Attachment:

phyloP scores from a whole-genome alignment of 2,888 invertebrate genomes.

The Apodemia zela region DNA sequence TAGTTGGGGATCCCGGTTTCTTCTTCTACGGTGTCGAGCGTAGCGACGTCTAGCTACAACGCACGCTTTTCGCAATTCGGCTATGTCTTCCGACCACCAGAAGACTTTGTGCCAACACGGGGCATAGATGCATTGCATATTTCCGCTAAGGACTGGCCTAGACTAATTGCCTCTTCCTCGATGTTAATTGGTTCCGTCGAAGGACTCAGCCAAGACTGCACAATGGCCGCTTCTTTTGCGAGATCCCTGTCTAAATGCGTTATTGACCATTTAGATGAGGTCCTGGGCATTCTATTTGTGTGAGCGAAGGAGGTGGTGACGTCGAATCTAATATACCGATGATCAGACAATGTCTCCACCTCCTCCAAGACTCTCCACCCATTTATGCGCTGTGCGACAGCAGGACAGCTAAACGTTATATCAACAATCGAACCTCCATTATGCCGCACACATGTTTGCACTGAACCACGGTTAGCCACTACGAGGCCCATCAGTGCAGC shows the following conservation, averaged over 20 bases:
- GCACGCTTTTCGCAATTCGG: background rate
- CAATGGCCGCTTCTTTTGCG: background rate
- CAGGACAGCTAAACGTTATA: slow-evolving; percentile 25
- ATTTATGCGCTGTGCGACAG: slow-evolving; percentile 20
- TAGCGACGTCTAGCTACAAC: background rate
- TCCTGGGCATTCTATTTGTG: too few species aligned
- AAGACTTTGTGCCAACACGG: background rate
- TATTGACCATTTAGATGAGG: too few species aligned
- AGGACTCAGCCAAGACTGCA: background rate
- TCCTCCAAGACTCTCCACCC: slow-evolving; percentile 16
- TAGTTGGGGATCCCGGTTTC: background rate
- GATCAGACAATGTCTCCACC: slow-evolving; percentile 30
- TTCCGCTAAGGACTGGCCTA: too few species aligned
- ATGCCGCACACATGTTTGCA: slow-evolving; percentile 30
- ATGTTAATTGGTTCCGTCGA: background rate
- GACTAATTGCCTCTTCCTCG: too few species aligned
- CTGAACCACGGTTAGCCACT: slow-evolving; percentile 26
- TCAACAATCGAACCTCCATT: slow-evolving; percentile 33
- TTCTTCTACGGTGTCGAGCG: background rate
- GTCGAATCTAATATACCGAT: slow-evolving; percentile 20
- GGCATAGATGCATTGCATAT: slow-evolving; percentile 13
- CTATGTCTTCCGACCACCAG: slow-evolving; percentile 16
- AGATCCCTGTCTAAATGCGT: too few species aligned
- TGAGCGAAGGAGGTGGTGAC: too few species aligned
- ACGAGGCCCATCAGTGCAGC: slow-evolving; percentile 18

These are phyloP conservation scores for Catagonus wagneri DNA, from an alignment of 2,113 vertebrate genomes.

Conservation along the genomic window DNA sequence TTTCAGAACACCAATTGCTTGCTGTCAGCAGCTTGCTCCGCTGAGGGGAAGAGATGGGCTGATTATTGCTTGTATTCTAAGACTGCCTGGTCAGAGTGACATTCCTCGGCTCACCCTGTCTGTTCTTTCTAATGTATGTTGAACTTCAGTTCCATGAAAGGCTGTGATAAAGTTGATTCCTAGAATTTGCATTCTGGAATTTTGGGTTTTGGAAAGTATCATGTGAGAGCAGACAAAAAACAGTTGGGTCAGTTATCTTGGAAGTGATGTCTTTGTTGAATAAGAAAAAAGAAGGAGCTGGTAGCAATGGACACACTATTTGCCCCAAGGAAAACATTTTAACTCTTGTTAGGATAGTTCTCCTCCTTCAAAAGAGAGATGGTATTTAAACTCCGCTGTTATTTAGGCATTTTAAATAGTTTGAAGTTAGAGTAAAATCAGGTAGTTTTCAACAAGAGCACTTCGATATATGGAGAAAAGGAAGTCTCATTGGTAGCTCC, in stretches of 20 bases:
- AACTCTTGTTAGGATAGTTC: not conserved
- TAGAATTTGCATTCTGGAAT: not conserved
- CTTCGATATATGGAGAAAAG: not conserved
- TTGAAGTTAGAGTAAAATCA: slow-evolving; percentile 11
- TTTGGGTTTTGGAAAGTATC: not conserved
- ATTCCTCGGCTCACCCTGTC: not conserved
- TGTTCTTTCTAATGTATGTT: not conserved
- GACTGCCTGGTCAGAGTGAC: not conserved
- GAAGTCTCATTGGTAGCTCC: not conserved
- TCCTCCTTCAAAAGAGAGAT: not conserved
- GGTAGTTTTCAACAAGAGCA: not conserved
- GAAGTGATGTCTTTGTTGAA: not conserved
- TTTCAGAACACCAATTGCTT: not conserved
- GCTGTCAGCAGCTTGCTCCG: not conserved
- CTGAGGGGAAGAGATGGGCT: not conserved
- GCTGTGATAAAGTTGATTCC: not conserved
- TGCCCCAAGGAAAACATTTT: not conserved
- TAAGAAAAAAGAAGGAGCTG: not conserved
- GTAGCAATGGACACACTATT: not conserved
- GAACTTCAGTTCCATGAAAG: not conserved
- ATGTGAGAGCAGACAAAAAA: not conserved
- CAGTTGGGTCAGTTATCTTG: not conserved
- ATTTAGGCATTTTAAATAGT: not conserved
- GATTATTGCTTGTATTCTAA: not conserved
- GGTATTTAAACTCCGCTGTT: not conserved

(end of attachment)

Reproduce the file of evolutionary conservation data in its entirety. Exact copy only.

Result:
phyloP scores from a whole-genome alignment of 2,888 invertebrate genomes.

The Apodemia zela region DNA sequence TAGTTGGGGATCCCGGTTTCTTCTTCTACGGTGTCGAGCGTAGCGACGTCTAGCTACAACGCACGCTTTTCGCAATTCGGCTATGTCTTCCGACCACCAGAAGACTTTGTGCCAACACGGGGCATAGATGCATTGCATATTTCCGCTAAGGACTGGCCTAGACTAATTGCCTCTTCCTCGATGTTAATTGGTTCCGTCGAAGGACTCAGCCAAGACTGCACAATGGCCGCTTCTTTTGCGAGATCCCTGTCTAAATGCGTTATTGACCATTTAGATGAGGTCCTGGGCATTCTATTTGTGTGAGCGAAGGAGGTGGTGACGTCGAATCTAATATACCGATGATCAGACAATGTCTCCACCTCCTCCAAGACTCTCCACCCATTTATGCGCTGTGCGACAGCAGGACAGCTAAACGTTATATCAACAATCGAACCTCCATTATGCCGCACACATGTTTGCACTGAACCACGGTTAGCCACTACGAGGCCCATCAGTGCAGC shows the following conservation, averaged over 20 bases:
- GCACGCTTTTCGCAATTCGG: background rate
- CAATGGCCGCTTCTTTTGCG: background rate
- CAGGACAGCTAAACGTTATA: slow-evolving; percentile 25
- ATTTATGCGCTGTGCGACAG: slow-evolving; percentile 20
- TAGCGACGTCTAGCTACAAC: background rate
- TCCTGGGCATTCTATTTGTG: too few species aligned
- AAGACTTTGTGCCAACACGG: background rate
- TATTGACCATTTAGATGAGG: too few species aligned
- AGGACTCAGCCAAGACTGCA: background rate
- TCCTCCAAGACTCTCCACCC: slow-evolving; percentile 16
- TAGTTGGGGATCCCGGTTTC: background rate
- GATCAGACAATGTCTCCACC: slow-evolving; percentile 30
- TTCCGCTAAGGACTGGCCTA: too few species aligned
- ATGCCGCACACATGTTTGCA: slow-evolving; percentile 30
- ATGTTAATTGGTTCCGTCGA: background rate
- GACTAATTGCCTCTTCCTCG: too few species aligned
- CTGAACCACGGTTAGCCACT: slow-evolving; percentile 26
- TCAACAATCGAACCTCCATT: slow-evolving; percentile 33
- TTCTTCTACGGTGTCGAGCG: background rate
- GTCGAATCTAATATACCGAT: slow-evolving; percentile 20
- GGCATAGATGCATTGCATAT: slow-evolving; percentile 13
- CTATGTCTTCCGACCACCAG: slow-evolving; percentile 16
- AGATCCCTGTCTAAATGCGT: too few species aligned
- TGAGCGAAGGAGGTGGTGAC: too few species aligned
- ACGAGGCCCATCAGTGCAGC: slow-evolving; percentile 18

These are phyloP conservation scores for Catagonus wagneri DNA, from an alignment of 2,113 vertebrate genomes.

Conservation along the genomic window DNA sequence TTTCAGAACACCAATTGCTTGCTGTCAGCAGCTTGCTCCGCTGAGGGGAAGAGATGGGCTGATTATTGCTTGTATTCTAAGACTGCCTGGTCAGAGTGACATTCCTCGGCTCACCCTGTCTGTTCTTTCTAATGTATGTTGAACTTCAGTTCCATGAAAGGCTGTGATAAAGTTGATTCCTAGAATTTGCATTCTGGAATTTTGGGTTTTGGAAAGTATCATGTGAGAGCAGACAAAAAACAGTTGGGTCAGTTATCTTGGAAGTGATGTCTTTGTTGAATAAGAAAAAAGAAGGAGCTGGTAGCAATGGACACACTATTTGCCCCAAGGAAAACATTTTAACTCTTGTTAGGATAGTTCTCCTCCTTCAAAAGAGAGATGGTATTTAAACTCCGCTGTTATTTAGGCATTTTAAATAGTTTGAAGTTAGAGTAAAATCAGGTAGTTTTCAACAAGAGCACTTCGATATATGGAGAAAAGGAAGTCTCATTGGTAGCTCC, in stretches of 20 bases:
- AACTCTTGTTAGGATAGTTC: not conserved
- TAGAATTTGCATTCTGGAAT: not conserved
- CTTCGATATATGGAGAAAAG: not conserved
- TTGAAGTTAGAGTAAAATCA: slow-evolving; percentile 11
- TTTGGGTTTTGGAAAGTATC: not conserved
- ATTCCTCGGCTCACCCTGTC: not conserved
- TGTTCTTTCTAATGTATGTT: not conserved
- GACTGCCTGGTCAGAGTGAC: not conserved
- GAAGTCTCATTGGTAGCTCC: not conserved
- TCCTCCTTCAAAAGAGAGAT: not conserved
- GGTAGTTTTCAACAAGAGCA: not conserved
- GAAGTGATGTCTTTGTTGAA: not conserved
- TTTCAGAACACCAATTGCTT: not conserved
- GCTGTCAGCAGCTTGCTCCG: not conserved
- CTGAGGGGAAGAGATGGGCT: not conserved
- GCTGTGATAAAGTTGATTCC: not conserved
- TGCCCCAAGGAAAACATTTT: not conserved
- TAAGAAAAAAGAAGGAGCTG: not conserved
- GTAGCAATGGACACACTATT: not conserved
- GAACTTCAGTTCCATGAAAG: not conserved
- ATGTGAGAGCAGACAAAAAA: not conserved
- CAGTTGGGTCAGTTATCTTG: not conserved
- ATTTAGGCATTTTAAATAGT: not conserved
- GATTATTGCTTGTATTCTAA: not conserved
- GGTATTTAAACTCCGCTGTT: not conserved